A Few Starry and Universal Truths
Astronomers tell of a bright past, dark future
Strong signs that the expanding universe is actually starting to speed up come from astronomers using ground-based and orbiting telescopes to chart supernova exploding stars in galaxies, a gauge of how fast the universe has expanded so far. Says Saul Perlmutter of the Lawrence Berkeley Laboratory, a leader of the effort: "No big crunch. The galaxies out there seem to be accelerating outward. Not much, but they are not turning around either."
If so, even gravity, weakened over distances spanning a universe, is surrendering to some other deep phenomenon, perhaps embedded in the vacuum itself,pushing apart the fabric of space. This may give the ghost of Albert Einstein solace. He invented a term in his equations of general relativity to prevent the universe from collapsing and called it the cosmological constant. He later called it his greatest mistake. Subsequent discovery that the universe is expanding seemed to render it unnecessary. Now, the cosmological constant appears real anyway. Gravity held it at bay for a while, but over the breadth of the universe,"it will eventually win. The universe must eventually accelerate, faster and faster to infinity," says David Spergel, professor of theoretical cosmology at Princeton.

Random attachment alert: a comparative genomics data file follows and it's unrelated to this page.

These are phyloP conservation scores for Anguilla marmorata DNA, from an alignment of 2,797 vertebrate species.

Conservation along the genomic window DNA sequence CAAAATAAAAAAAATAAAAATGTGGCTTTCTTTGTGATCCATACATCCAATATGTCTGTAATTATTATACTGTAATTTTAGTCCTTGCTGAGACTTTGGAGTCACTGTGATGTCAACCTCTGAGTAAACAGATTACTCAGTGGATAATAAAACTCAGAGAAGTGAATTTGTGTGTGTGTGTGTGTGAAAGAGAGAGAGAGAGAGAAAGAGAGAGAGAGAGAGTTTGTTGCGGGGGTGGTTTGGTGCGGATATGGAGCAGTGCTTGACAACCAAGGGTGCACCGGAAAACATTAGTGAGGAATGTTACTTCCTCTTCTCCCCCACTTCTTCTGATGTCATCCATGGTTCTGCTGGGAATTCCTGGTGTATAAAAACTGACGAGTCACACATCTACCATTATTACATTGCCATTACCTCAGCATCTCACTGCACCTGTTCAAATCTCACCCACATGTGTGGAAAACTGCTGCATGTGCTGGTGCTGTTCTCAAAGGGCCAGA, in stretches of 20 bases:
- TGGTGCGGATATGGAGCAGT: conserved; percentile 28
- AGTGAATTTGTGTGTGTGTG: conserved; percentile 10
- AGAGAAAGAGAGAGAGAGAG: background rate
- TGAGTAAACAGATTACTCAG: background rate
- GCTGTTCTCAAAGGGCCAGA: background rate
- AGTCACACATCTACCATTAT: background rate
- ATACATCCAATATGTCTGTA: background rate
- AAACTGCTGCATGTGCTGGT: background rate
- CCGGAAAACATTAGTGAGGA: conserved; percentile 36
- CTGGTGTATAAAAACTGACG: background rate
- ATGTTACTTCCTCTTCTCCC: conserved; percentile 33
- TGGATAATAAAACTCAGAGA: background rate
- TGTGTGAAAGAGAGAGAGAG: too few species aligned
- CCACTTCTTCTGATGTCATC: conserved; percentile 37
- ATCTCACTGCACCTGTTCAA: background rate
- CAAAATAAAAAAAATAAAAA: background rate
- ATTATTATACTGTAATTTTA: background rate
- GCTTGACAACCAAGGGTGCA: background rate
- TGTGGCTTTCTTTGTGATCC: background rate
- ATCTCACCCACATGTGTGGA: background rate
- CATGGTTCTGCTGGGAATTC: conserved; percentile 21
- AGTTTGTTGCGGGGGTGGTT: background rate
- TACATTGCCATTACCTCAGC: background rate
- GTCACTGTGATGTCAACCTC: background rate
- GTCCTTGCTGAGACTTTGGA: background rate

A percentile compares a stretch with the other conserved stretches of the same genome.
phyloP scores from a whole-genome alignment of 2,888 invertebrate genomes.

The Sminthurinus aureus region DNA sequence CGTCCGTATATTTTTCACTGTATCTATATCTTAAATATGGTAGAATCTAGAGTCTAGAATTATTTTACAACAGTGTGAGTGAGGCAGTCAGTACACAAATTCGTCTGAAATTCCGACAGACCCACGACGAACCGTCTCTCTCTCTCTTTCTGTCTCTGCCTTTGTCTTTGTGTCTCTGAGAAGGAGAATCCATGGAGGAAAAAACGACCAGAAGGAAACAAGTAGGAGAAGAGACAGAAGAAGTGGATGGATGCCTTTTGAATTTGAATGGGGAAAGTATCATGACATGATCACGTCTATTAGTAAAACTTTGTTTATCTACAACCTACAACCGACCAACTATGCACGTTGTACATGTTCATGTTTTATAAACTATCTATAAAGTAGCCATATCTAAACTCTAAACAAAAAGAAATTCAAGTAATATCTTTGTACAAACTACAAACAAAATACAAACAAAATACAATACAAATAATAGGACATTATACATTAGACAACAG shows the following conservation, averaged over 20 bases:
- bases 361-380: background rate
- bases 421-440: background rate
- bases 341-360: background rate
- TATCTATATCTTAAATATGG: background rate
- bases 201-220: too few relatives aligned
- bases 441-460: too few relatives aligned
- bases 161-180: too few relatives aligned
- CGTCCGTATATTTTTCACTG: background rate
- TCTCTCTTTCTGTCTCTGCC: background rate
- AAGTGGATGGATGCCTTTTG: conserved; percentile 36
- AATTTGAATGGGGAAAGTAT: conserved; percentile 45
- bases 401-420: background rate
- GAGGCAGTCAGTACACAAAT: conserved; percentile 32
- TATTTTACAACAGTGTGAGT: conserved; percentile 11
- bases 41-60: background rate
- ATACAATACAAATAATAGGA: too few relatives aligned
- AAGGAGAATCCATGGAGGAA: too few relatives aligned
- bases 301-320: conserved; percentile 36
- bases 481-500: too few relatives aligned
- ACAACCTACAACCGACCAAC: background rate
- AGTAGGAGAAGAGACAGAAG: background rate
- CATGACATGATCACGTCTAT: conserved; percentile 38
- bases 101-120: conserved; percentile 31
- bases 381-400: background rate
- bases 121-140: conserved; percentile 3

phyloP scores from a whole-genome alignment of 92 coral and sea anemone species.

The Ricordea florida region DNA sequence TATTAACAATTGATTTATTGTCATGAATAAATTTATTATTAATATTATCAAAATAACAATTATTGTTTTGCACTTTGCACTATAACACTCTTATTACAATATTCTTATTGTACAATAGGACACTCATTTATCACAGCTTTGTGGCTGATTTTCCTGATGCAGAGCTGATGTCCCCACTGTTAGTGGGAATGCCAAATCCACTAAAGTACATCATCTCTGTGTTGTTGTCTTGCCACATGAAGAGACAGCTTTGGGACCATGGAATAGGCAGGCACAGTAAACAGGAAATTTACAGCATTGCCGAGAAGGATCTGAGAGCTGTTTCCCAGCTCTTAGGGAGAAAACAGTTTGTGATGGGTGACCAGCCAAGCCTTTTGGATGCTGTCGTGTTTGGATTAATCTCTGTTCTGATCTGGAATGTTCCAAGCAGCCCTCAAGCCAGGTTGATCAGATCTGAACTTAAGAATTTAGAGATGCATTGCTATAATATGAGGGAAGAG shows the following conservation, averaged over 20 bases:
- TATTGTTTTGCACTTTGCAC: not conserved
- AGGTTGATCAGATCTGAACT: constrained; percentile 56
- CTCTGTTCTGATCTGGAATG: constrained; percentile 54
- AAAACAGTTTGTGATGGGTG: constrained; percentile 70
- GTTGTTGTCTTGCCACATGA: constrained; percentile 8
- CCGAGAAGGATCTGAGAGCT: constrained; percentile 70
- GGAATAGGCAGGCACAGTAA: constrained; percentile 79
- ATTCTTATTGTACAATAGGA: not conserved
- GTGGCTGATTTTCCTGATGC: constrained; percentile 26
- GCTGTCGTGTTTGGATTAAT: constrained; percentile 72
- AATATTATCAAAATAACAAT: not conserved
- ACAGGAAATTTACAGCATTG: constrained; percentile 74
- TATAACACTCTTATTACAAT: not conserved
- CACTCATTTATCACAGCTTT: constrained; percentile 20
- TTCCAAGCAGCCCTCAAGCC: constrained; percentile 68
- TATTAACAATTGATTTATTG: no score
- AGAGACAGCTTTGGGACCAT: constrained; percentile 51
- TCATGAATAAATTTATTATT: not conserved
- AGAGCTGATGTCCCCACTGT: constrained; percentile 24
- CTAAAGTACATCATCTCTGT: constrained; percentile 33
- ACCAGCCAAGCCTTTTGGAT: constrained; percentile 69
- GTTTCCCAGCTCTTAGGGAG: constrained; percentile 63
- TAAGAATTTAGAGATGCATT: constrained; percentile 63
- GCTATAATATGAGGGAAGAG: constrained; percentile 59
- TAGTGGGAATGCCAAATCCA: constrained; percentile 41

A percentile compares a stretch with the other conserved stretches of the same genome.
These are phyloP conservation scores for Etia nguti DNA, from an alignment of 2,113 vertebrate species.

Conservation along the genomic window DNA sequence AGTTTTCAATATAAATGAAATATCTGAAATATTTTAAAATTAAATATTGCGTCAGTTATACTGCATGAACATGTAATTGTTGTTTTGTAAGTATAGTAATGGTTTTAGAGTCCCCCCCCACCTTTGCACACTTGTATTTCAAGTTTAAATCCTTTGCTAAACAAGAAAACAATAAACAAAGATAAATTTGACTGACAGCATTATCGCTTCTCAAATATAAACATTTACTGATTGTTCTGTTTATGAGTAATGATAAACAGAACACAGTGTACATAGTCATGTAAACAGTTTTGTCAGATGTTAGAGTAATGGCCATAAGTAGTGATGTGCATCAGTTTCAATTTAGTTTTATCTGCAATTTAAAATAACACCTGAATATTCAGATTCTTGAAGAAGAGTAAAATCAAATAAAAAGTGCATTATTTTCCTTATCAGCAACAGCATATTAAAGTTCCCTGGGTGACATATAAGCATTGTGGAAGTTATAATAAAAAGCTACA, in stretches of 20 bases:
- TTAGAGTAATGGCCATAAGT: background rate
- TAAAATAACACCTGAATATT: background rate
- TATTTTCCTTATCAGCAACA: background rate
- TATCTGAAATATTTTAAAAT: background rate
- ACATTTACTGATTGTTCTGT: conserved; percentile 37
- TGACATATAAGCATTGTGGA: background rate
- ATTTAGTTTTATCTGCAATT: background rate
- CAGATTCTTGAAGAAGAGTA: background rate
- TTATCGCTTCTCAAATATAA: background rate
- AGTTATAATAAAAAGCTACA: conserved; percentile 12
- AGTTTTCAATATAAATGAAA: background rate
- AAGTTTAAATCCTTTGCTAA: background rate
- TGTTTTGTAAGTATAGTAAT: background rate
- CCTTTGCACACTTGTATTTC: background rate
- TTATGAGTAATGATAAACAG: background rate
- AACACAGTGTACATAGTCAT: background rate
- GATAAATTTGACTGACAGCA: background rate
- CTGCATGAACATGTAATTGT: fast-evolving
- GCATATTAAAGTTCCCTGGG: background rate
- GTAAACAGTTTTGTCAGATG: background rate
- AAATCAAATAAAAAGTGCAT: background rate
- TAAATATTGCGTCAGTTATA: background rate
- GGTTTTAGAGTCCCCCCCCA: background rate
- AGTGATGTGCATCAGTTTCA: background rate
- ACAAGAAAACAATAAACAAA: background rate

[Photo captions] 1. To find the infrared starlight accumulated in the universe, astronomers, using images from the orbiting COBE satellite, started with a picture of the entire sky. 2. Then they subtracted light from solar system dust, shown in blue, and took out, as much as possible, the glow from Milky Way galaxy dust. 3. What was left is the infrared signature of all the stars everywhere else. It is about twice what they expected.